When reducing the speaking fee? Increase the commitment!

By: Jim Cathcart
Posted: 03/22/2008

What if someone wants a freebie or reduced fee?
Though rare, there are occasions where a reduced fee is desirable to both the bureau and the speaker. The trouble is; when clients pay little or nothing for a speaker, they place little or no value on what they have received. The speaker is often treated as an unimportant player in the overall meeting. Conversely, when they pay a large fee, they treat the speaker as if he or she were royalty.When reducing the fee - increase the commitment. Treat it every bit as professionally as if it were the highest fee date you had ever booked. Assure that a contract is signed specifying details and confirming audio visuals, accommodations, travel, cancellation agreement, etc. State the value of the presentation at retail and then show the reduction with a note like “courtesy discount” or whatever the reason may be.

What If The Client Wants An Extra Speech Without Additional Fees?

Ask any person: “If you work several hours for your employer how many of those hours do you expect to be paid for?” They'll say “All of them!” and rightly so.

A speech is not just words. If it were, an article or a phone call would do the job and we could all stay at home. A speech is a targeted performance. It is the delivery of not only information but also of impact on the listeners. Good information delivered poorly is wasted. Each performance takes special preparation, enormous creative energy and added effort from the speaker.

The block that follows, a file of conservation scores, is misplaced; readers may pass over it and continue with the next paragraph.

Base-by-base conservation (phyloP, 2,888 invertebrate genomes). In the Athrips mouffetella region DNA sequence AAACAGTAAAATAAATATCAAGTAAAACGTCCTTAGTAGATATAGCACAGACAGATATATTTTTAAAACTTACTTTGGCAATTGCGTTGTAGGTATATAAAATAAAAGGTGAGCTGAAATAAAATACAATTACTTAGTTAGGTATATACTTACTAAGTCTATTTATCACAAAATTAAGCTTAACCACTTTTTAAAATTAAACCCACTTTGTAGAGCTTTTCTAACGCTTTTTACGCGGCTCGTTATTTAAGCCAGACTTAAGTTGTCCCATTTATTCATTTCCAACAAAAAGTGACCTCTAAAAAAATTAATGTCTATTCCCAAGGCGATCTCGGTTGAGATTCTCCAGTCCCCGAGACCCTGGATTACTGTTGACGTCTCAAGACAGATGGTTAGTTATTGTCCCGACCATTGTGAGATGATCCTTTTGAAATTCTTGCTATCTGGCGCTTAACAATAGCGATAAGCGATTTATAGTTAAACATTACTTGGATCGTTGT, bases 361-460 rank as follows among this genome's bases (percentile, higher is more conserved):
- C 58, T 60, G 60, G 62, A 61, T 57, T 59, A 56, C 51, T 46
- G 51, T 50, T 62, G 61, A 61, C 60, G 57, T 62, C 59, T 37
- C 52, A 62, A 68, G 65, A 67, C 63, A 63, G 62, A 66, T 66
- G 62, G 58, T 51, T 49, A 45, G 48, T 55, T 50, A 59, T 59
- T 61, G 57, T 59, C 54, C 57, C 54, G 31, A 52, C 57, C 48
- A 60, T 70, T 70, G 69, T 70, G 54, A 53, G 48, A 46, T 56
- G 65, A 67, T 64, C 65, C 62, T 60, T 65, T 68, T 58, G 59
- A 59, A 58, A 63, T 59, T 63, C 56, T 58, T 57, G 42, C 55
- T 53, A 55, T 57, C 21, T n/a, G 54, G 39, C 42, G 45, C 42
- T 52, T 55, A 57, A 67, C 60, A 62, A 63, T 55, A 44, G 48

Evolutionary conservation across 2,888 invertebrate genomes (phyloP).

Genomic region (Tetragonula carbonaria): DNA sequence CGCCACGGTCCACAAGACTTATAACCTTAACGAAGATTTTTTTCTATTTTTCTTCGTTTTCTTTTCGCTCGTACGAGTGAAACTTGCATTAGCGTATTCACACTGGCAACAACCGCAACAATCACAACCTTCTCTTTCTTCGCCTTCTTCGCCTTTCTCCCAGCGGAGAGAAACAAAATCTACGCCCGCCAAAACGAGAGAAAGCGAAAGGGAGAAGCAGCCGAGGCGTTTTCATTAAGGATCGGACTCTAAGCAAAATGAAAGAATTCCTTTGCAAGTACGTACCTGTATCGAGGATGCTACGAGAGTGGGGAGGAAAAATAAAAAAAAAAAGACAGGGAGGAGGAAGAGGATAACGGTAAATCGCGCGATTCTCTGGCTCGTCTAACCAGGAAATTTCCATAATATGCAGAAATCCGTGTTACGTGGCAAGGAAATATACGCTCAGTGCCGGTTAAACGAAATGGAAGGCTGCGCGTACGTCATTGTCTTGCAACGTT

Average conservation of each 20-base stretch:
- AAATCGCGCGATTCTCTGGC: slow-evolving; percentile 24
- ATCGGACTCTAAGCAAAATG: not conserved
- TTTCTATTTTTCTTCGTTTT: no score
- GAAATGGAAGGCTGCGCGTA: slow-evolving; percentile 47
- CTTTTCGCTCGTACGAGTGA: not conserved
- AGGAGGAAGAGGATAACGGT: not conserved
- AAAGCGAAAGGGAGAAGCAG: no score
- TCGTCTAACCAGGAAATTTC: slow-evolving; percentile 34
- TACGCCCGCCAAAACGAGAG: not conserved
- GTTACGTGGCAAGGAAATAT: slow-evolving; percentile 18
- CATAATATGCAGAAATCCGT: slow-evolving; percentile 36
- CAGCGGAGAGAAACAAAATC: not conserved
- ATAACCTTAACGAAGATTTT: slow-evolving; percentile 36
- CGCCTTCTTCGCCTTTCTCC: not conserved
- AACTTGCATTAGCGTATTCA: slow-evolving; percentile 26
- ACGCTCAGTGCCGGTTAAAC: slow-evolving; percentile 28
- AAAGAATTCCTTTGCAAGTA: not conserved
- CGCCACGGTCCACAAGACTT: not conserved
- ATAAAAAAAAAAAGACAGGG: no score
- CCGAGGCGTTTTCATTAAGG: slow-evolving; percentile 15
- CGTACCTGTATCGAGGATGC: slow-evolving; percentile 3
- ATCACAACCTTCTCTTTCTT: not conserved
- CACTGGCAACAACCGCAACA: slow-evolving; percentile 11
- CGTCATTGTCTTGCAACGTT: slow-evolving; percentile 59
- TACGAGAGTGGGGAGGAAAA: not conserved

Most speakers have a speech fee, half day fee, and full day fee. The speech fee typically includes all the costs of research, preparation, travel time, etc. A second speech to the same audience at the same location requires less preparation, no extra travel time and minimal added research. Half day fees reflect that. They are often dramatically less than two keynote speech fees. Full day fees are similar, set with the initial hour carrying the main weight. Ask any person -- if you work several hours for your employer how many of those hours do you expect to be paid for? They'll say "All of them!" and rightly so.

So, tell your clients that an extra speech requires an extra fee. Barter is sometimes worth considering too, but all of these should be considered as retail against retail; the full value of the presentation versus the full retail value of the compensation. Then, figure out an appropriate way for the bureau to receive its additional compensation equivalent to their portion of the speaker's compensation. But be flexible, after all, these are on top of an already-booked speech.


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